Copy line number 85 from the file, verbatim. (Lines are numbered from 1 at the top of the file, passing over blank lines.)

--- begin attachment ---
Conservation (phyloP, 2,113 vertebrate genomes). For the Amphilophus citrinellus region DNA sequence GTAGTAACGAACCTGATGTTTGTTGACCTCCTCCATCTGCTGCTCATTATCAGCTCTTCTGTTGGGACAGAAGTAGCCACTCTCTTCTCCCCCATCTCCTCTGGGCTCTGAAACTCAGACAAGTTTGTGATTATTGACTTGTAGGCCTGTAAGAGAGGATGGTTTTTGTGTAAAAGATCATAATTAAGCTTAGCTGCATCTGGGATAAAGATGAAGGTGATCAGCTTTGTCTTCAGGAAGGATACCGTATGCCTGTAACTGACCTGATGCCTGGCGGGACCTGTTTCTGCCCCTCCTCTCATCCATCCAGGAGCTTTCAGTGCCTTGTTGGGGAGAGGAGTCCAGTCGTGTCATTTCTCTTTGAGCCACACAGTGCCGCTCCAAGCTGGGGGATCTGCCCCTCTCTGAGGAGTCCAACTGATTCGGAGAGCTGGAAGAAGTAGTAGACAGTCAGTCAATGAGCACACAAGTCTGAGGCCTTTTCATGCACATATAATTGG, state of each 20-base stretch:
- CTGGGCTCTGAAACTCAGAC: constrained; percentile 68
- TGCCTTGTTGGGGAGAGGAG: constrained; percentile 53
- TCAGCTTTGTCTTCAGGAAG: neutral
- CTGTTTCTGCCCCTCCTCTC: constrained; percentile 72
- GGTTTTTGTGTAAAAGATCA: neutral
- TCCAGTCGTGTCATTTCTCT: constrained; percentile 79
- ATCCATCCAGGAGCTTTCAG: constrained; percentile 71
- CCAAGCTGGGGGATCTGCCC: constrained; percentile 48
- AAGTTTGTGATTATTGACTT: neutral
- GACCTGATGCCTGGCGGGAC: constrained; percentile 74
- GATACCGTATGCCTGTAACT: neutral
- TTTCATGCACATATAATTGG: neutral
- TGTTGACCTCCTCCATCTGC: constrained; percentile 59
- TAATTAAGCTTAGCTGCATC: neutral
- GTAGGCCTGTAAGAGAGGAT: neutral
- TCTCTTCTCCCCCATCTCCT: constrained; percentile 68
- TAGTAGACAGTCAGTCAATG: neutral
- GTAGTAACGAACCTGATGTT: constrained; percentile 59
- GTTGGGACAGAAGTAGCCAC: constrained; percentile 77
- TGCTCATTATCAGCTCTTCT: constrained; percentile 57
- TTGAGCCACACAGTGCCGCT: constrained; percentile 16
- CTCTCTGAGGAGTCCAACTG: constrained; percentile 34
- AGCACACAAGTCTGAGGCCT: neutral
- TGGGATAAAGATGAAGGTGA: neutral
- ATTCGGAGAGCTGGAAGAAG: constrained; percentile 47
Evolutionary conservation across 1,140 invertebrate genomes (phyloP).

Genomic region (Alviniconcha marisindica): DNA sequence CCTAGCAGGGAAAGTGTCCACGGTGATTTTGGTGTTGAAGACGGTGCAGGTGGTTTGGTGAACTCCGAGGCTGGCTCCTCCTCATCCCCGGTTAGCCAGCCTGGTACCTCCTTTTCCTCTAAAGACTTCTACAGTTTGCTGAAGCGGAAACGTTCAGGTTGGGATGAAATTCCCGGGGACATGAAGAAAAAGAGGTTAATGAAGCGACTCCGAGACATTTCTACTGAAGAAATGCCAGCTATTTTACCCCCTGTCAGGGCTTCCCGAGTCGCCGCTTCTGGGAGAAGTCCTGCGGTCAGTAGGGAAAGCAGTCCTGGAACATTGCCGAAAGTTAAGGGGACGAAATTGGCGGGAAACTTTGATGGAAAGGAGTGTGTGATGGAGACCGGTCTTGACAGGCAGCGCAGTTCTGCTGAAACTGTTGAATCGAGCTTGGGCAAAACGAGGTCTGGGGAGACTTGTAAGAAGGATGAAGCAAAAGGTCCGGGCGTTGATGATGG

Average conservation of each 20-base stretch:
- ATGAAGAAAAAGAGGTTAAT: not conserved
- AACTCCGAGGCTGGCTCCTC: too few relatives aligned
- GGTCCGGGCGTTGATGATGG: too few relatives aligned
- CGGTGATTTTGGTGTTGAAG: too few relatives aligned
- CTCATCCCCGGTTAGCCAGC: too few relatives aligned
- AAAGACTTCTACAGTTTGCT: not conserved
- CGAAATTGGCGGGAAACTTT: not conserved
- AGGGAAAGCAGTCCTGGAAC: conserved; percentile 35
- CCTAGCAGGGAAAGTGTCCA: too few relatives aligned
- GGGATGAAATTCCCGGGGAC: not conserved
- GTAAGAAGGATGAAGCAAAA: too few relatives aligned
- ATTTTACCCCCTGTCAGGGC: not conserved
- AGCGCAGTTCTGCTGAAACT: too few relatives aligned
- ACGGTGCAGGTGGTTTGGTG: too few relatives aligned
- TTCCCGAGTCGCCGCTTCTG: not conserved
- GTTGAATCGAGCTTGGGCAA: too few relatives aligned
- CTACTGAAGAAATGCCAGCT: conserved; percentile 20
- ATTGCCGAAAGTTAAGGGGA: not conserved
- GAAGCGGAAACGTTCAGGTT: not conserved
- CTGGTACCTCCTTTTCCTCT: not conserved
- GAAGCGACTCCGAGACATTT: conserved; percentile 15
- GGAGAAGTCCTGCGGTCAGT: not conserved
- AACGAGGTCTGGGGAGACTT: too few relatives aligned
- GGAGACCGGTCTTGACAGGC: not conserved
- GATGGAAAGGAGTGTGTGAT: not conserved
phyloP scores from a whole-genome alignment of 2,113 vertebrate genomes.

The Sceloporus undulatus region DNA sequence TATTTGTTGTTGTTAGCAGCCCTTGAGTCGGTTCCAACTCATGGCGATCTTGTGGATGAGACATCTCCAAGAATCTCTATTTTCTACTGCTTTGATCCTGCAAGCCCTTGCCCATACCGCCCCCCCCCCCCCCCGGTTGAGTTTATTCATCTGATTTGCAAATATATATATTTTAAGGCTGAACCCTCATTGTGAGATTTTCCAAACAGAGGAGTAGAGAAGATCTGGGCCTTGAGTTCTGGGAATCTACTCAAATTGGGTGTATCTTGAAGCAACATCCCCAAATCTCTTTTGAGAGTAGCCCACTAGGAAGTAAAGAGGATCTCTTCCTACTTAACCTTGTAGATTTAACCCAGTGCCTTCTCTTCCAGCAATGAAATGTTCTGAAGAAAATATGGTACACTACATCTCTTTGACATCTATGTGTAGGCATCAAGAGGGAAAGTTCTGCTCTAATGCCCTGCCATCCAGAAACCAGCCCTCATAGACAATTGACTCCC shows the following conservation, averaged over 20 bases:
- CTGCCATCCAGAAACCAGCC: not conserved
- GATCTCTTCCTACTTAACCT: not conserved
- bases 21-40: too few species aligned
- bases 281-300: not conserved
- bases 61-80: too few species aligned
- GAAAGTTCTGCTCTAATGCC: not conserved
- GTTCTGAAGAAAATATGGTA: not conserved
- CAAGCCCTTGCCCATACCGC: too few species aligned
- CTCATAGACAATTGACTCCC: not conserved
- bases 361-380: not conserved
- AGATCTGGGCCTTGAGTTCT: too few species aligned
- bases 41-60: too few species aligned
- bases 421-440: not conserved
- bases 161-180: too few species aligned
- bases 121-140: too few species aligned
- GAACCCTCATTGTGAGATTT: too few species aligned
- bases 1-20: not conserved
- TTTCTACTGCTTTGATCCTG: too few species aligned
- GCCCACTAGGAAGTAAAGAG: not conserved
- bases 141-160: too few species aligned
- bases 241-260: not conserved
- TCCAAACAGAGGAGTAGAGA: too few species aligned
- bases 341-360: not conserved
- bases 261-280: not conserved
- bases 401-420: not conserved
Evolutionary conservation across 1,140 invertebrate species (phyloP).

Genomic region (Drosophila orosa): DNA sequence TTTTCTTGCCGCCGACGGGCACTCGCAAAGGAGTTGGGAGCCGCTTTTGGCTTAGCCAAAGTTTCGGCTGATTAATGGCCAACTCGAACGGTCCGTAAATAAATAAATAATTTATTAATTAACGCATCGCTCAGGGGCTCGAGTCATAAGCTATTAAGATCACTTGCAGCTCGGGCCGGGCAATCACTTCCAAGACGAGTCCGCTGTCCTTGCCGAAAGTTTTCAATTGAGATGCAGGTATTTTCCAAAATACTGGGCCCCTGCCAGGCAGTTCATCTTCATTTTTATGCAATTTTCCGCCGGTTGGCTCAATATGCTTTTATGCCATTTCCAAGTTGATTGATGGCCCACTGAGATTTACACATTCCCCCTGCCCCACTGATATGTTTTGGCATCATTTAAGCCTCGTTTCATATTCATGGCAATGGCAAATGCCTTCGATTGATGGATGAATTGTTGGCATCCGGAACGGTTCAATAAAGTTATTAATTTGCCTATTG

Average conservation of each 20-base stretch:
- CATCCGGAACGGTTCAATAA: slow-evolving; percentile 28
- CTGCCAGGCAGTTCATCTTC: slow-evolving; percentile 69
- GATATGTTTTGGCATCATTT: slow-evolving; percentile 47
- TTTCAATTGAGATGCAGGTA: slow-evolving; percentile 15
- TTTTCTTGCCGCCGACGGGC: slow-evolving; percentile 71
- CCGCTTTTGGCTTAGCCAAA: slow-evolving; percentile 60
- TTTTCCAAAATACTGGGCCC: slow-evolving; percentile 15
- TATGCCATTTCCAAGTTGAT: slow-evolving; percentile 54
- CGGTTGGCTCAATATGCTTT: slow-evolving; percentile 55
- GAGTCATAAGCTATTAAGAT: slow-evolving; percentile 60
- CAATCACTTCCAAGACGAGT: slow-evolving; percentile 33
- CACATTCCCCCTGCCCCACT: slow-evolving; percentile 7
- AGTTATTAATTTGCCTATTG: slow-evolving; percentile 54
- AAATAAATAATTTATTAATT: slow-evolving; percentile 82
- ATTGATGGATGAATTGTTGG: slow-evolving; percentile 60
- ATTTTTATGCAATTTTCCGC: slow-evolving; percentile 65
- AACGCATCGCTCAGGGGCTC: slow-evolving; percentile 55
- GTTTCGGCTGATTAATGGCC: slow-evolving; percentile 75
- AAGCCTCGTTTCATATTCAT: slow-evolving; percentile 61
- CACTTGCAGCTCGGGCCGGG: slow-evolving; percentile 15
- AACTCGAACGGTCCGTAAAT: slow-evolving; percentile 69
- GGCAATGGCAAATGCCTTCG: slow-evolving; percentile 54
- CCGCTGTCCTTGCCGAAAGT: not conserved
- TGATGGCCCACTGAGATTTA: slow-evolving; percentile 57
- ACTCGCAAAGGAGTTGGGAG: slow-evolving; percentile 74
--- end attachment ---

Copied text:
- CATCCGGAACGGTTCAATAA: slow-evolving; percentile 28